In a refreshing display of conviction, the PTI government has gone ahead with the decision to layoff 9,350 employees of Pakistan Steel Mills (PSM) against total severance of Rs20 billion, and approved the privatisation of the sick and dead entity.
The opposition obviously sees this as an opportunity. Charged rhetoric abounds both among the opposition and certain sections of the press, as well as academic community. Firing employees in the wake of pandemic has been termed an exercise of cruelty. But is it really the case?
Before answering that question, one would want to look at the average monthly salary of various employee categories and compare it with the monthly severance offered to them from the total Rs20 billion severance fund. Such details are not shared by the government, and they should. However, details from Q-Block’s annual report on state-owned enterprises (SOEs), media reports, and the PSM’s annual accounts provide some clue.
Back in 2017, when the PSM had a total of 11,280 non-executive staff (as per Q-Block’s SOEs report), PSM’s total salary expense under ‘cost of sales’, distribution and administration heads of account was about Rs704 million per month (BR Research’s estimates based on PSM’s FY18 report). This roughly translates into average monthly salary of about Rs62,000 per employee. Obviously, some of these employees may be getting much higher pay – say about two or three times the average numbers. But in the absence of detailed numbers, this serves as a tenable proxy.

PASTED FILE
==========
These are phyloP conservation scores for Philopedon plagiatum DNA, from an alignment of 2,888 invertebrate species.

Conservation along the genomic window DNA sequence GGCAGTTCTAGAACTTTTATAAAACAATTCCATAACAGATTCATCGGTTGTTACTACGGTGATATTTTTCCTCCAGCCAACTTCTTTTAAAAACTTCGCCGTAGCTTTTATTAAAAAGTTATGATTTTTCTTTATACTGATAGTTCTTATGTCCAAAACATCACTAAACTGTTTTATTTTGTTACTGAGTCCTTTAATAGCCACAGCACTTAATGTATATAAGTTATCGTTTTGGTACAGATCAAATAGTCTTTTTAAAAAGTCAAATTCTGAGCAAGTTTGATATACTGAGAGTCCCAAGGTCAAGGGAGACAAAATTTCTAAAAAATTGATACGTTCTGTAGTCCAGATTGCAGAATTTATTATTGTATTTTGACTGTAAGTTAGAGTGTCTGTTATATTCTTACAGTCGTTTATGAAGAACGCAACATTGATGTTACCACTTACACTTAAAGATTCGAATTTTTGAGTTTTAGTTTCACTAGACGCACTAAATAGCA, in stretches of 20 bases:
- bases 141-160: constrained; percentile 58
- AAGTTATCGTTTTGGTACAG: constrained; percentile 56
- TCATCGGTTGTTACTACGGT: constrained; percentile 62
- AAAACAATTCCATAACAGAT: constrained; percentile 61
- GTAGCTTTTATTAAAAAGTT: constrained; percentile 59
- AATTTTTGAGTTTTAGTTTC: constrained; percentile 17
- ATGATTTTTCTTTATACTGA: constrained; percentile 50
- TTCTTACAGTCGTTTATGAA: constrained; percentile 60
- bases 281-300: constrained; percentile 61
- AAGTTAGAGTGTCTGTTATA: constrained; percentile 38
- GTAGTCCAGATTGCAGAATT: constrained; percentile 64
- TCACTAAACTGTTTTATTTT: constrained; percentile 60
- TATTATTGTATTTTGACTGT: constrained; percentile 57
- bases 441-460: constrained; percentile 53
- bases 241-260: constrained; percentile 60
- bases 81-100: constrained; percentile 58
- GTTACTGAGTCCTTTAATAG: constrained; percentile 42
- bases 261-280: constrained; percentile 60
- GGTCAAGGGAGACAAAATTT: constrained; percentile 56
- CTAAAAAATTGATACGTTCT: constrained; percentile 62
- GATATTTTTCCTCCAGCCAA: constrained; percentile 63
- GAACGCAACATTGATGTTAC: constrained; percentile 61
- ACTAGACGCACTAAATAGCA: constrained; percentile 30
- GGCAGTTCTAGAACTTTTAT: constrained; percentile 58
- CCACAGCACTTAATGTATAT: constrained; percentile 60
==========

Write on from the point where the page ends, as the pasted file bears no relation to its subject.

In contrast to these numbers, media reports from January 2020 reported that monthly salary expense at the PSM in the ongoing year was around Rs350 million. If that number is correct, then average monthly salary of about 9,400 employees equals about Rs37,000. One could argue that media reports are not reliable. However, intuition suggests that average monthly salary should have gone down over the last five years as officer grade employees have sought jobs elsewhere leading to a decrease in total number of employees at the PSM from 15,063 in FY15 to 9,350 reported today.
But let’s ignore both these estimates (Rs62,000 & Rs37,000) of average monthly salary. Instead, let’s assume that average salary of all the 9,350 employees at the PSM (including umpteen number of gardeners, guards, drivers, etc) is Rs100,000 per month. Even such a high assumption translates into about 21 months of severance pay, which is better than what the best of private sector employers would dole out.
A disclaimer: these estimates may be off the mark given differences in monthly salaries of different grades of employees, and given unaccounted-for details of various employee funds, details of which aren’t clear. For instance, it’s not clear whether those employee funds are made a part of the Rs20 billion severance package announced for PSM employees. But from what it appears, the deal offers a decent golden handshake that covers about 20 months of pay. If this estimate is correct, it is not cruelty by any measure.
The anti-privatisation camp would do well to demand employee grade-wise average severance package, before assigning labels of cruelty. It would also do well to remember that PSM’s equity has been negative for many years, even before operations were shut down in 2015. The steel producer had a negative equity of Rs15.3 billion in FY13. That number grew to Rs38 billion in FY18 with accumulated losses totalling Rs174 billion, as per official PSM accounts released in December 2019.
And most importantly, it would do well to appreciate the maxim that it is not the business of governments to do business. The idea of infant industry that once supported nationalised industries is no more valid – as VC PIDE Dr Nadeem ul-Haq often says, “Pakistan has 65-year old infants.” Pakistan’s is a state that can’t even collect tax or ensure monopoly of violence and sanctity of law – some of the critical functions of the state. And yet there are some who romanticise about the state running steel and airline businesses.